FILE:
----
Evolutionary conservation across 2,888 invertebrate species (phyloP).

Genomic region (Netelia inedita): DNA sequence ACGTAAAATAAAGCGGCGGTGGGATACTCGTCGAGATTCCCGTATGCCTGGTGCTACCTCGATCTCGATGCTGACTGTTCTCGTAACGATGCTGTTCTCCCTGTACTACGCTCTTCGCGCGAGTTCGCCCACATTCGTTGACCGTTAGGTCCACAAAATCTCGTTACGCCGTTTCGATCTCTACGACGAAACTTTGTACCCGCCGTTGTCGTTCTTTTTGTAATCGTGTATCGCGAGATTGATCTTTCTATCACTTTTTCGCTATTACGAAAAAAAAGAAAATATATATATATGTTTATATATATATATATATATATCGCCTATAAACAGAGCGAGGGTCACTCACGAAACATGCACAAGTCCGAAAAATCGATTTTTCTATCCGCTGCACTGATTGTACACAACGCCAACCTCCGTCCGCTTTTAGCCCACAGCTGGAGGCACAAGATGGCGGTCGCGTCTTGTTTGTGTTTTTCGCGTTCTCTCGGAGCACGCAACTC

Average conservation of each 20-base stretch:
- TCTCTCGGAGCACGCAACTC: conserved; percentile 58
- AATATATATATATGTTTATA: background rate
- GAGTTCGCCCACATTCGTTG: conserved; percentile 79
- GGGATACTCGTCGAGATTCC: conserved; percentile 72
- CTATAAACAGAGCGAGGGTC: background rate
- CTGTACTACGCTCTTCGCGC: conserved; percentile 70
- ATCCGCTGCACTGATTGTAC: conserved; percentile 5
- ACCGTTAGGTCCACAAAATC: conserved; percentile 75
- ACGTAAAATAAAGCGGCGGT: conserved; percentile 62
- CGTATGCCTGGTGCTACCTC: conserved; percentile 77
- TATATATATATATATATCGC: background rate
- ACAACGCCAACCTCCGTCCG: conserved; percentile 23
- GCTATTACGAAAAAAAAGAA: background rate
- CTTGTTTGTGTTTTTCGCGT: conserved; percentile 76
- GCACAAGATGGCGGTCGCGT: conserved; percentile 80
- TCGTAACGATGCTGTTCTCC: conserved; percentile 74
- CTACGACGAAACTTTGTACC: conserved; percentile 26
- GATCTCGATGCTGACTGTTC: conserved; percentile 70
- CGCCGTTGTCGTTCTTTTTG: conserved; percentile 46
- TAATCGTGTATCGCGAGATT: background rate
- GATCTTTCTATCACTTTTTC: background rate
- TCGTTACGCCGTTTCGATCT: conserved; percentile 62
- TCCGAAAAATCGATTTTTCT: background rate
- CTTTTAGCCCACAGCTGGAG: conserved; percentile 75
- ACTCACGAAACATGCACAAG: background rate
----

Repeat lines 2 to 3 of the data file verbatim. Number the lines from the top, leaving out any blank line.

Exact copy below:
Genomic region (Netelia inedita): DNA sequence ACGTAAAATAAAGCGGCGGTGGGATACTCGTCGAGATTCCCGTATGCCTGGTGCTACCTCGATCTCGATGCTGACTGTTCTCGTAACGATGCTGTTCTCCCTGTACTACGCTCTTCGCGCGAGTTCGCCCACATTCGTTGACCGTTAGGTCCACAAAATCTCGTTACGCCGTTTCGATCTCTACGACGAAACTTTGTACCCGCCGTTGTCGTTCTTTTTGTAATCGTGTATCGCGAGATTGATCTTTCTATCACTTTTTCGCTATTACGAAAAAAAAGAAAATATATATATATGTTTATATATATATATATATATATCGCCTATAAACAGAGCGAGGGTCACTCACGAAACATGCACAAGTCCGAAAAATCGATTTTTCTATCCGCTGCACTGATTGTACACAACGCCAACCTCCGTCCGCTTTTAGCCCACAGCTGGAGGCACAAGATGGCGGTCGCGTCTTGTTTGTGTTTTTCGCGTTCTCTCGGAGCACGCAACTC

Average conservation of each 20-base stretch: